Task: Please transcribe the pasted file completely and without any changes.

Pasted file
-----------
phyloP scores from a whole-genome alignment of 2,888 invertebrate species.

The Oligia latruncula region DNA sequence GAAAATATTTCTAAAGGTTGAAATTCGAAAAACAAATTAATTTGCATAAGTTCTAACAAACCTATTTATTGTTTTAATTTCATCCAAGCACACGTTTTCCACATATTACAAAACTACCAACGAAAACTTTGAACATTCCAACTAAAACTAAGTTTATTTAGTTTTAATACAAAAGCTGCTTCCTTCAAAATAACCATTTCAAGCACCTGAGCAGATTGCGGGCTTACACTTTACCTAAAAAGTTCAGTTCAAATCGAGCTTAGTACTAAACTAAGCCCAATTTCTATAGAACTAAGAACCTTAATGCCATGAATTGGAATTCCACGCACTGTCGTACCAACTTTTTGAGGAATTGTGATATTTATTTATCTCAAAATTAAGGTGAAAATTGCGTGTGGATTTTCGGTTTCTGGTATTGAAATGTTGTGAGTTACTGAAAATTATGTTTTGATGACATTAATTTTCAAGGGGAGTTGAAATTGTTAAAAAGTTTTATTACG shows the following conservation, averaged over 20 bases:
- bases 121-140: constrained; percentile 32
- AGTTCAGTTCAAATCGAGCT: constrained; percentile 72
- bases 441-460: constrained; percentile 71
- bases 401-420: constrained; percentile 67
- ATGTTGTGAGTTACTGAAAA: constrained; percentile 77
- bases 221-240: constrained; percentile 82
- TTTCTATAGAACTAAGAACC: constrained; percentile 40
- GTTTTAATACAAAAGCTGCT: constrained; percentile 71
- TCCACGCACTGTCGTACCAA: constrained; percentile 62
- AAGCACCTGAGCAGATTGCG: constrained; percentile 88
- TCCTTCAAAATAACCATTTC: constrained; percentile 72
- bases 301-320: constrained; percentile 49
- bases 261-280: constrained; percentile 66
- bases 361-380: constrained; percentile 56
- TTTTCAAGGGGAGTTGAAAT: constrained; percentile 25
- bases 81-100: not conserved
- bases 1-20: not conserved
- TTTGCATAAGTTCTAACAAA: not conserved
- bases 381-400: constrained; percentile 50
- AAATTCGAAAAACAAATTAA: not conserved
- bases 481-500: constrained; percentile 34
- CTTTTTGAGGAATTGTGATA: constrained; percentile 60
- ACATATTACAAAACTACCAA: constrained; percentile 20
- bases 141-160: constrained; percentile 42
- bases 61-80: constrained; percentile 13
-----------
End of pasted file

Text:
phyloP scores from a whole-genome alignment of 2,888 invertebrate species.

The Oligia latruncula region DNA sequence GAAAATATTTCTAAAGGTTGAAATTCGAAAAACAAATTAATTTGCATAAGTTCTAACAAACCTATTTATTGTTTTAATTTCATCCAAGCACACGTTTTCCACATATTACAAAACTACCAACGAAAACTTTGAACATTCCAACTAAAACTAAGTTTATTTAGTTTTAATACAAAAGCTGCTTCCTTCAAAATAACCATTTCAAGCACCTGAGCAGATTGCGGGCTTACACTTTACCTAAAAAGTTCAGTTCAAATCGAGCTTAGTACTAAACTAAGCCCAATTTCTATAGAACTAAGAACCTTAATGCCATGAATTGGAATTCCACGCACTGTCGTACCAACTTTTTGAGGAATTGTGATATTTATTTATCTCAAAATTAAGGTGAAAATTGCGTGTGGATTTTCGGTTTCTGGTATTGAAATGTTGTGAGTTACTGAAAATTATGTTTTGATGACATTAATTTTCAAGGGGAGTTGAAATTGTTAAAAAGTTTTATTACG shows the following conservation, averaged over 20 bases:
- bases 121-140: constrained; percentile 32
- AGTTCAGTTCAAATCGAGCT: constrained; percentile 72
- bases 441-460: constrained; percentile 71
- bases 401-420: constrained; percentile 67
- ATGTTGTGAGTTACTGAAAA: constrained; percentile 77
- bases 221-240: constrained; percentile 82
- TTTCTATAGAACTAAGAACC: constrained; percentile 40
- GTTTTAATACAAAAGCTGCT: constrained; percentile 71
- TCCACGCACTGTCGTACCAA: constrained; percentile 62
- AAGCACCTGAGCAGATTGCG: constrained; percentile 88
- TCCTTCAAAATAACCATTTC: constrained; percentile 72
- bases 301-320: constrained; percentile 49
- bases 261-280: constrained; percentile 66
- bases 361-380: constrained; percentile 56
- TTTTCAAGGGGAGTTGAAAT: constrained; percentile 25
- bases 81-100: not conserved
- bases 1-20: not conserved
- TTTGCATAAGTTCTAACAAA: not conserved
- bases 381-400: constrained; percentile 50
- AAATTCGAAAAACAAATTAA: not conserved
- bases 481-500: constrained; percentile 34
- CTTTTTGAGGAATTGTGATA: constrained; percentile 60
- ACATATTACAAAACTACCAA: constrained; percentile 20
- bases 141-160: constrained; percentile 42
- bases 61-80: constrained; percentile 13